You're correct in that they would not be synonymous careers outside of
our domain, but I don't see that many Content Strategy and UX positions
pop up here. So, if the OP wants to continue to work for libraries, I
wouldn't expect the existing "education paths" to be a perfect fit for
the job market.
Libraries may begin to better understand the value of these skills in
the future, but organizational change seems to happen slowly in our
field. Having a combined set of skills -- the ability to design,
prototype, test, and code -- will increase your potential to build
awesome things and broaden your perspective of the development process.
I agree that you need some projects. While a degree never hurts,
getting experience and building a great portfolio will serve you better
for what you want to do. If you're at a loss for ideas, there were a
number of potential C4L projects/redesigns that came up at the
conference, for which you may find some collaborators/mentors.
On 4/22/13 12:35 PM, Mark Pernotto wrote:
> It's not immediately clear to me if you're more interested in Content
> Strategy and UX or programming/coding, as I don't see them as synonymous
> If it's the former, I'd suggest seeking a more focused HCI program.
> If it's the latter, then I'd focus probably more on Integrated Application
> Development. I would think you'd want more software development experience
> before diving into that, however.
> I learn best by getting my hands dirty with a project. See if you like it
> first, and see if you can't follow along with a 'how to program' guide
> online - this helped me: http://learnpythonthehardway.org/. The HTML
> version is free, you'll see immediate results, and it might give you a good
> idea if you like this whole 'programming' thing.
> On Mon, Apr 22, 2013 at 9:05 AM, Cary Gordon <[log in to unmask]> wrote:
>> If you going to become a professional programmer/developer, I suggest that
>> you take one of the language courses (just not ASP). In the library world,
>> XML is very useful. While we work mostly in PHP, Python, Ruby and Scala are
>> the most interesting, but none of them are on the list.
>> In my experience, if you have a good handle on the fundamentals of
>> programming, picking up new languages is easy.
>> These are tough choices, as there is only one class — ASP is dead — that I
>> wouldn't take. What are the other two concentration options?
>> On Mon, Apr 22, 2013 at 8:41 AM, Sean Hannan <[log in to unmask]> wrote:
>>> Honestly, if you're interested in and looking to focus on Content
>>> and UX, the only course there that comes close is Human-Computer
>>> If those are really your interests, I'd look at a strictly HCI program
>>> (they're out there) or something that leans more towards Knowledge
>>> Management or plain old Design.
>>> From: Code for Libraries [[log in to unmask]] on behalf of Phil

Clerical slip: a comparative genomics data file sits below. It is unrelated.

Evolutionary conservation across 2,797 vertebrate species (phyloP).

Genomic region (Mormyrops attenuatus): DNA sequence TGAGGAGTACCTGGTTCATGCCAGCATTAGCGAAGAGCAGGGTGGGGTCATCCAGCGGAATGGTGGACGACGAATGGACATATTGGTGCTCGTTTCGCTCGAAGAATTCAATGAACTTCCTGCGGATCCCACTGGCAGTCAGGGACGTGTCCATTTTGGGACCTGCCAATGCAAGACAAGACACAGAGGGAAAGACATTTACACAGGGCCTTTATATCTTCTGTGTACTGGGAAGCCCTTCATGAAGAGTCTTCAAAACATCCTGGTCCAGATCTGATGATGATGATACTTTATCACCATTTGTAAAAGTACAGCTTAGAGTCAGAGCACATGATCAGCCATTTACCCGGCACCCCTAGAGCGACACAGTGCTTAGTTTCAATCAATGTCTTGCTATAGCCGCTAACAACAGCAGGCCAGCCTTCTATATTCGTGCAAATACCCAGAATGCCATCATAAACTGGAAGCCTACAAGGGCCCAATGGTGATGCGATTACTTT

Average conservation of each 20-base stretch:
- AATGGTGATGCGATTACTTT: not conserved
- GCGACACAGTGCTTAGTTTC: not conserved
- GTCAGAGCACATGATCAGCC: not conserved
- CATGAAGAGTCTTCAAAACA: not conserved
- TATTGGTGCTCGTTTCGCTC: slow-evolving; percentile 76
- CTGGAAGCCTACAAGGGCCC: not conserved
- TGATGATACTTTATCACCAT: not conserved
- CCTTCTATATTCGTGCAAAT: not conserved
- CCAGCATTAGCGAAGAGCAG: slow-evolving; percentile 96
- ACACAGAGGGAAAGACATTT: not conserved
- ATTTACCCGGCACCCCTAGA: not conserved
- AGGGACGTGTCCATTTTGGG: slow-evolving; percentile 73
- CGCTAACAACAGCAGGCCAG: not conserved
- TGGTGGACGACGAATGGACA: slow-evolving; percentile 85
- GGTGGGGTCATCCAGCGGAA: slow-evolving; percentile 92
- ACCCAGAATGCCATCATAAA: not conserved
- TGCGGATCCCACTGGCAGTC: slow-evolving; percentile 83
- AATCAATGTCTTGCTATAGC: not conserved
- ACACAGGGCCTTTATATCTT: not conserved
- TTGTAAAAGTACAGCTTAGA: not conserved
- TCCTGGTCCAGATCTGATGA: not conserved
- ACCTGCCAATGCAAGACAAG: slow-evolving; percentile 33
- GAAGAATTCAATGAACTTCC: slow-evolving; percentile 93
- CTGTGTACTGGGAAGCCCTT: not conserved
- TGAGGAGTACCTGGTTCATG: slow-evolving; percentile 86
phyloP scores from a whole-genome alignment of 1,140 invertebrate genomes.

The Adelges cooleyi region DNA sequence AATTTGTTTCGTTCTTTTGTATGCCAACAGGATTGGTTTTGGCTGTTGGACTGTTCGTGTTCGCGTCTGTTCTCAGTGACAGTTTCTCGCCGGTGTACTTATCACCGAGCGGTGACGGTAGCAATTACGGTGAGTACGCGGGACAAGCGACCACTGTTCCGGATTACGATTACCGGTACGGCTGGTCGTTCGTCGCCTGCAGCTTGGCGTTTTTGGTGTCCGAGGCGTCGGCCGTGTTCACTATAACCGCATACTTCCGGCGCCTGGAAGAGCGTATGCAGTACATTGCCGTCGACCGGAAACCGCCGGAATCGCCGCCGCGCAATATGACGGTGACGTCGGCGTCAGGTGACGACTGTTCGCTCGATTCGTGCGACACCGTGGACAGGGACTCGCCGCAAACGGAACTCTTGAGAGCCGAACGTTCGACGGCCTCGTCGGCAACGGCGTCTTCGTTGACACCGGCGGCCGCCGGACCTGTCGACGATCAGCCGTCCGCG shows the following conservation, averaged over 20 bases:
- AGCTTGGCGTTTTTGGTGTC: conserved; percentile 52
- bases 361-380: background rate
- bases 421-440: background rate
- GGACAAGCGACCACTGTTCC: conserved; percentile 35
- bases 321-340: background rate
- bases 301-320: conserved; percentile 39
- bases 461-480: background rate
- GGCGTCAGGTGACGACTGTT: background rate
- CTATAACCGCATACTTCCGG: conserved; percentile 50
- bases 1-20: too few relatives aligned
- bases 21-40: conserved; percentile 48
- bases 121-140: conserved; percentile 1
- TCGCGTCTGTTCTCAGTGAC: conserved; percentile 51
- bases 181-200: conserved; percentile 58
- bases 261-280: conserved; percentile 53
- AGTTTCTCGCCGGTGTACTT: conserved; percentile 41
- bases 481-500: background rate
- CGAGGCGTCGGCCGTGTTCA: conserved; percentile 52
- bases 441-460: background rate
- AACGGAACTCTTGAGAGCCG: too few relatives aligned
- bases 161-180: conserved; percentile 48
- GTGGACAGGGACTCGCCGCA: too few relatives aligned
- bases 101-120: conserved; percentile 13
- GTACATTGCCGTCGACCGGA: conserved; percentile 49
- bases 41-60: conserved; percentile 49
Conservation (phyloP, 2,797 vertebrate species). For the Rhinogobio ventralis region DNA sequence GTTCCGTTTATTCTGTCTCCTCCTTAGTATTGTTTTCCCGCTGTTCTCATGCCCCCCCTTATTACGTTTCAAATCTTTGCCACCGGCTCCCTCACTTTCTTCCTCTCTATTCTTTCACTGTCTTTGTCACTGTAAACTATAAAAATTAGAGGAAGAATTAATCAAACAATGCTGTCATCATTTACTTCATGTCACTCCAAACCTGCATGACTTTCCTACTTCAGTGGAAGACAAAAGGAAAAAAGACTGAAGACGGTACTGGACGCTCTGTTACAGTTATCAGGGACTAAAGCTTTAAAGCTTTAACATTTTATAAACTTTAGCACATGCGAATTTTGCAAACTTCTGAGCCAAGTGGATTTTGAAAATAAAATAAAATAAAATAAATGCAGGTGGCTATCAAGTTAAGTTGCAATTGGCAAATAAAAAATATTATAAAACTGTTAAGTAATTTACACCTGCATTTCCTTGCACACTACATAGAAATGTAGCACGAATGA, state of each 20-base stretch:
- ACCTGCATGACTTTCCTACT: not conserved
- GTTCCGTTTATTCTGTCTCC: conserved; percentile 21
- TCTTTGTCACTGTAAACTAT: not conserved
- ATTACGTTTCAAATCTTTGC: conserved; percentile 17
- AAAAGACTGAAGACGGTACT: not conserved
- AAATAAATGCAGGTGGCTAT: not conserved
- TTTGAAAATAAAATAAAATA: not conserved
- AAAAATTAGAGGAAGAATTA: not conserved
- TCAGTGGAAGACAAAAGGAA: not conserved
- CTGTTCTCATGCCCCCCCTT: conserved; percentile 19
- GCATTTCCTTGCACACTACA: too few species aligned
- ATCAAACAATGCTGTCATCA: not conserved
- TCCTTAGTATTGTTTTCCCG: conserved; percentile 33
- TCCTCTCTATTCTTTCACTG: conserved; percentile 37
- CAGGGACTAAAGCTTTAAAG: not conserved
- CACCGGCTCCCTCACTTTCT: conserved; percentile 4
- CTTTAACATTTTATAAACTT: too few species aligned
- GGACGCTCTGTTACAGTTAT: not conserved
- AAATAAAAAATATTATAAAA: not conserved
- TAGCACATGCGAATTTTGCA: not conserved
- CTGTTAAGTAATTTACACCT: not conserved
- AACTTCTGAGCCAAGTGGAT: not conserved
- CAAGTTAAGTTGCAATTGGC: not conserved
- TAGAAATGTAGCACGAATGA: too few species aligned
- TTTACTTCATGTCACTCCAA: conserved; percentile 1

>>> Suda [[log in to unmask]]
>>> Sent: Monday, April 22, 2013 11:31 AM
>>> To: [log in to unmask]
>>> Subject: [CODE4LIB] ADVICE: Applied Computing Program at Tulane
>>> Good morning,
>>> I have been working in public libraries since 2006, as a
>>> cataloger, collection development librarian, serials librarian, and
>>> other roles (thinking of business card with Fixer as job title). I am
>>> interested in Structured Data, Semantic Web, Metadata, and more
>>> Content Strategy and User Experience/Interface Design. I am considering
>>> entering the Applied Computing Program at Tulane University. I have
>>> the courses below. What advice do the Code4Libs have with regard to
>>> Programming Courses via a University (as well as the courses below)? I
>>> really want to get into Content Strategy and User Experience Design. What
>>> advice do you have for someone that is a librarian with a pretty
>>> knowledge of metadata/structured data, is interested in
>>> as a career, and just wants to improve his lot/career? Thank you for any
>>> and all advice on the matter.
>>> Major Core Courses Credits
>>> CPST 1200 Fundamentals of Information Systems and Information Technology
>>> CPST 2200 Programming Fundamentals
>>> CPST 2300 Database Fundamentals
>>> CPST 3600 IT Hardware and Software Fundamentals
>>> CPST 3700 Networking Fundamentals
>>> CPST 3900 Fundamentals of Information Security and Assurance
>>> In addition to the major core courses above, Applied Computing majors
>>> select 6 additional courses from one of the 3 following concentration
>>> Option 1: Integrated Application Development Concentration
>>> Select one course:
>>> CPST 3220 O-O Programming with Java
>>> CPST 3230 Programming in C++
>>> CPST 3400 Website Development with XML/XHTML
>>> CPST 3430 Website Development with ASP
>>> CPST 3310 Relational Database Design and Development
>>> CPST 3250 Human-Computer Interaction
>>> CPST 3550 Systems Analysis and Design
>>> CPST 4250 Integrated Application Development
>>> One CPST Elective (2000 level or above)
>> Cary Gordon
>> The Cherry Hill Company